The Light Blues lost by the smallest possible marginBen Cisneros

Captain of Cambridge University Women’s Rugby Football Club (CURUFCW) Alice Middleton had predicted tries, and Light Blue tries at that. In the end, there were neither.

The Light Blues romped home last year – thanks to hat-tricks from Anna Wilson and Alice Middleton, topped off by tries from Chloe Withers and Lara Gibson – recording the greatest winning margin ever in the then-29-year history of the fixture. However, just one year after storming to a historic victory in the first women’s Varsity match to be played at Twickenham, the reigning champions came away after an agonising 3–0 defeat to their perennial rivals.

From the off, the match had all the makings of a try-less game. Whenever CURUFCW had the ball in hand, it would soon find itself knocked on, an infringement the Light Blues were guilty of on many occasions.

And their carelessness was ultimately their undoing. Oxford University Women’s Rugby Football Club (OUWRFC) – who welcomed their opponents’ charitable approach play with open arms – obviously sensed an opportunity to strike early on. Dark Blue full-back Sophie Trott made the pick of the early runs, evading one, evading two, before being brought down by the ankles by a last-ditch challenge by Lara Gibson. The fleet-footed number 15 was the standout performer in an otherwise rather dour affair.

Yet the match-winning blow was struck not through any agile forward play or incisive passing, but from a CURUFCW knock-on, under little pressure, which gave the Dark Blues a put-in at the scrum close to the Light Blues' 22-metre line. The Light Blues regained possession, before the CURUFCW four conceded a needless penalty for holding onto the ball in the ruck. Indeed, it seemed CURUFCW just could just not stop infringing, undermining the application and work rate of the brilliant Jess Charlton, whose charges through Dark Blue lines were a sight to behold. 

Last year's hat-trick scorer, Alice Middleton, looked the most likely to make something happen for the Light Blues. When she collected the ball, the atmosphere would take itself up more than a notch and CURUFCW started to run a little more, fight a little more, and believe a little more.

But she came up against an opposite number in superb form: OURFCW's Sophie Trott was the easy choice for the player of the match award. From first whistle to last, she was more than equal to the player who had put 27 points past the Dark Blues alone just a year before.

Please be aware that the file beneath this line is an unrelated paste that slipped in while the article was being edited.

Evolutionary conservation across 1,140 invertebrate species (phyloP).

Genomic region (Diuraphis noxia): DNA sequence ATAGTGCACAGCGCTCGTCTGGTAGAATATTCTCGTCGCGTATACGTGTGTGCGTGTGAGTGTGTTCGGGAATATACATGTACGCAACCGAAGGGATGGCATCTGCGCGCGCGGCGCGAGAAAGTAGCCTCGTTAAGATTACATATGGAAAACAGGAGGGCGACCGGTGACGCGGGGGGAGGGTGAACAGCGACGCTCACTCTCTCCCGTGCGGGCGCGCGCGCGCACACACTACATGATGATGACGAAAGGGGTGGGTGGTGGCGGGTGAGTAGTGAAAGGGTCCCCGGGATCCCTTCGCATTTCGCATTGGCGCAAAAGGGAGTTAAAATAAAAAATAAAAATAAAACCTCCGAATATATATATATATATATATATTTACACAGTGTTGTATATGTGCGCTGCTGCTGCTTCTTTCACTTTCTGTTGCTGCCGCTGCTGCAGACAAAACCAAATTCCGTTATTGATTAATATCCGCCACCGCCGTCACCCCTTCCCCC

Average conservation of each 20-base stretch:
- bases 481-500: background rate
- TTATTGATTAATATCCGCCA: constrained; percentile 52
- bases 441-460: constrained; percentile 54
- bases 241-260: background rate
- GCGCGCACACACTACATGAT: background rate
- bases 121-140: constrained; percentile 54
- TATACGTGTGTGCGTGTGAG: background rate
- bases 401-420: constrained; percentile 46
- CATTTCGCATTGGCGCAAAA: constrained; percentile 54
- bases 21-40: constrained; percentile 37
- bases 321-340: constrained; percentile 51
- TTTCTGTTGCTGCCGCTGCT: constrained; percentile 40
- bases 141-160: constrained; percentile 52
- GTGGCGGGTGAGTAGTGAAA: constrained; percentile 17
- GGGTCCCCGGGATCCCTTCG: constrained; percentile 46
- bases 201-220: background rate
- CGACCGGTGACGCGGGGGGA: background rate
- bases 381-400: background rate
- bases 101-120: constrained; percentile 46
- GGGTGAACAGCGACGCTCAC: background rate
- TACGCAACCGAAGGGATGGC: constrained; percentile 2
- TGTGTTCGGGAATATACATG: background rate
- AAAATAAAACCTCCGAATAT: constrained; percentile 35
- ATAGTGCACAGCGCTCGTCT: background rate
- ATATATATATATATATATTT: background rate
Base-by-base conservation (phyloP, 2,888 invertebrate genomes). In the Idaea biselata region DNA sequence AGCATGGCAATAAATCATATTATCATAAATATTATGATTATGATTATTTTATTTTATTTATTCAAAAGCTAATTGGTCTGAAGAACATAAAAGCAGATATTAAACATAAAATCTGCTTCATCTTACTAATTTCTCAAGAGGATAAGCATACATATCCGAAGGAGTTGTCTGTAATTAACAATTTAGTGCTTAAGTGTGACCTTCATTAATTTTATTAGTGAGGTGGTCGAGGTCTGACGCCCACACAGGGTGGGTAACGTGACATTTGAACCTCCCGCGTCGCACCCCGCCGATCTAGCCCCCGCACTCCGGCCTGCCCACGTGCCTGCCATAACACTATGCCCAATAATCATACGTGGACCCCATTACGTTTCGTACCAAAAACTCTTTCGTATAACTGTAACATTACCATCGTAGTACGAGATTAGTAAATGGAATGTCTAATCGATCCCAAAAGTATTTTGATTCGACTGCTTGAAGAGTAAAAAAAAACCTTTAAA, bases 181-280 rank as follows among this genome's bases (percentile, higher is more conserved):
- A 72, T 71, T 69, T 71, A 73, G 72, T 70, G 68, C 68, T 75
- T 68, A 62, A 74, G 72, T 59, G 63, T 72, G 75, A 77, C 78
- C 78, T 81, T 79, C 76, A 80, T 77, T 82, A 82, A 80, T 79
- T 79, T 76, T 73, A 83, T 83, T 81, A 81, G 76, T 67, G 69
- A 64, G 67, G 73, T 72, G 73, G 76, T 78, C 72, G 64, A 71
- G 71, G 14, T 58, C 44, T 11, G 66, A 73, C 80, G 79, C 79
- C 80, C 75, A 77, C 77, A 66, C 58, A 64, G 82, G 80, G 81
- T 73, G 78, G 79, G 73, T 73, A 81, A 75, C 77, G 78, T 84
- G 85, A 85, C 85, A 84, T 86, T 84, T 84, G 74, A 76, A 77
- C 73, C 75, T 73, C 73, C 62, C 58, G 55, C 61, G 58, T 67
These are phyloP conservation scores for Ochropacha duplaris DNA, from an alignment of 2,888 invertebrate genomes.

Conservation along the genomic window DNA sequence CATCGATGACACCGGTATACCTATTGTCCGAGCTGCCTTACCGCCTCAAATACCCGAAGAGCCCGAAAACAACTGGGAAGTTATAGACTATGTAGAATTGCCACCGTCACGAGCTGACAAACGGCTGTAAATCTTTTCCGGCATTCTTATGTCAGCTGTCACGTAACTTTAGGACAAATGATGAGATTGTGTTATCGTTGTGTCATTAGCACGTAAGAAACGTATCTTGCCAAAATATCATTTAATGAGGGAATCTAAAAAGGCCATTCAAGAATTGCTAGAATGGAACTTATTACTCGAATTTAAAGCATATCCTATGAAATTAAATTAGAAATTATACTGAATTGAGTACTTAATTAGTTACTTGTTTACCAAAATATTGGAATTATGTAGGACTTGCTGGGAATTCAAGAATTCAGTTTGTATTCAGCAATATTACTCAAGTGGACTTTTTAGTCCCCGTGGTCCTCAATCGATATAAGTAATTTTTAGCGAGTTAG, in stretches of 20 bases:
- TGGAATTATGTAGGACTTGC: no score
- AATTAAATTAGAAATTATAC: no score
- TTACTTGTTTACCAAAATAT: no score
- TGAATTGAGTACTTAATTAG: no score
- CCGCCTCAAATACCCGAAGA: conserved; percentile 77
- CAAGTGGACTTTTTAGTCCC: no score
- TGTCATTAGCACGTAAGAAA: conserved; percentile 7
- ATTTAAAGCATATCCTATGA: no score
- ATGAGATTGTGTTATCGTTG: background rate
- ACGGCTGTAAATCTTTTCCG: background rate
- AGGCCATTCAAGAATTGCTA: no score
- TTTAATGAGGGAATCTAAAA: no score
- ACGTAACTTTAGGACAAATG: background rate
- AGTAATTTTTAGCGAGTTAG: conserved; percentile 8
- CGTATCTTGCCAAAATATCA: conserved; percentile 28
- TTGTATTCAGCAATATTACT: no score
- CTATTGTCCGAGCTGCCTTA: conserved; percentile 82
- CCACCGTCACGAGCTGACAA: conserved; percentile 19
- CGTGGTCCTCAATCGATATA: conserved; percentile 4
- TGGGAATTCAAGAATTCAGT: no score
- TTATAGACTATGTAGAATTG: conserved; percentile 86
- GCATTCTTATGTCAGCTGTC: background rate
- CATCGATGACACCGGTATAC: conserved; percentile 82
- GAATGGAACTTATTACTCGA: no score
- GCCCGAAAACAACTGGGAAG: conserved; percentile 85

At 28 minutes, Middleton made one of her characteristic jinking runs forward, making about 50 metres of ground, spinning here, ducking there and, but for Trott, it was another Varsity try for their CURUFCW skipper. And when Light Blue Laura Suggitt had the try-line well in sight in the second half, it was only Trott who could keep her at bay, stepping into the challenge with impeccable timing.

Trott was not the only Dark Blue player to stand out. With three minutes of the first half still to be played, Charlton's break for the OURFCW line was to be stopped by Elmarie van Heerden, with the lock superbly disrupting CURUFCW’s forward momentum throughout the match.

This game was to be won and lost at full-back. Sophie Trott evaded a series of Light Blue challenges soon after the restart, and with only Middleton to beat, and a first OURFCW try at Twickenham in sight, the CURUFCW captain more than let her opponent know she was there. Though, predictably, a promising attack she instigated five minutes later was stopped in its tracks by her team’s umpteenth knock-on of the afternoon.

It was only in the dying stages that the game instead roared into life. The Dark Blues, who had scarcely crossed the Oxford 22-metre line in the first half, spent the final ten minutes camped out behind it. Fly-half Kate Marks pushed the ball out wide left in the direction of Chloe Withers, try-scorer a year ago. But Withers was not to repeat the feat, the ball held up on the try-line and OUWRFC awarded a scrum when the game looked set to turn on its head.  

The Light Blues came no closer. That 52–0 rout of last year could hardly feel further away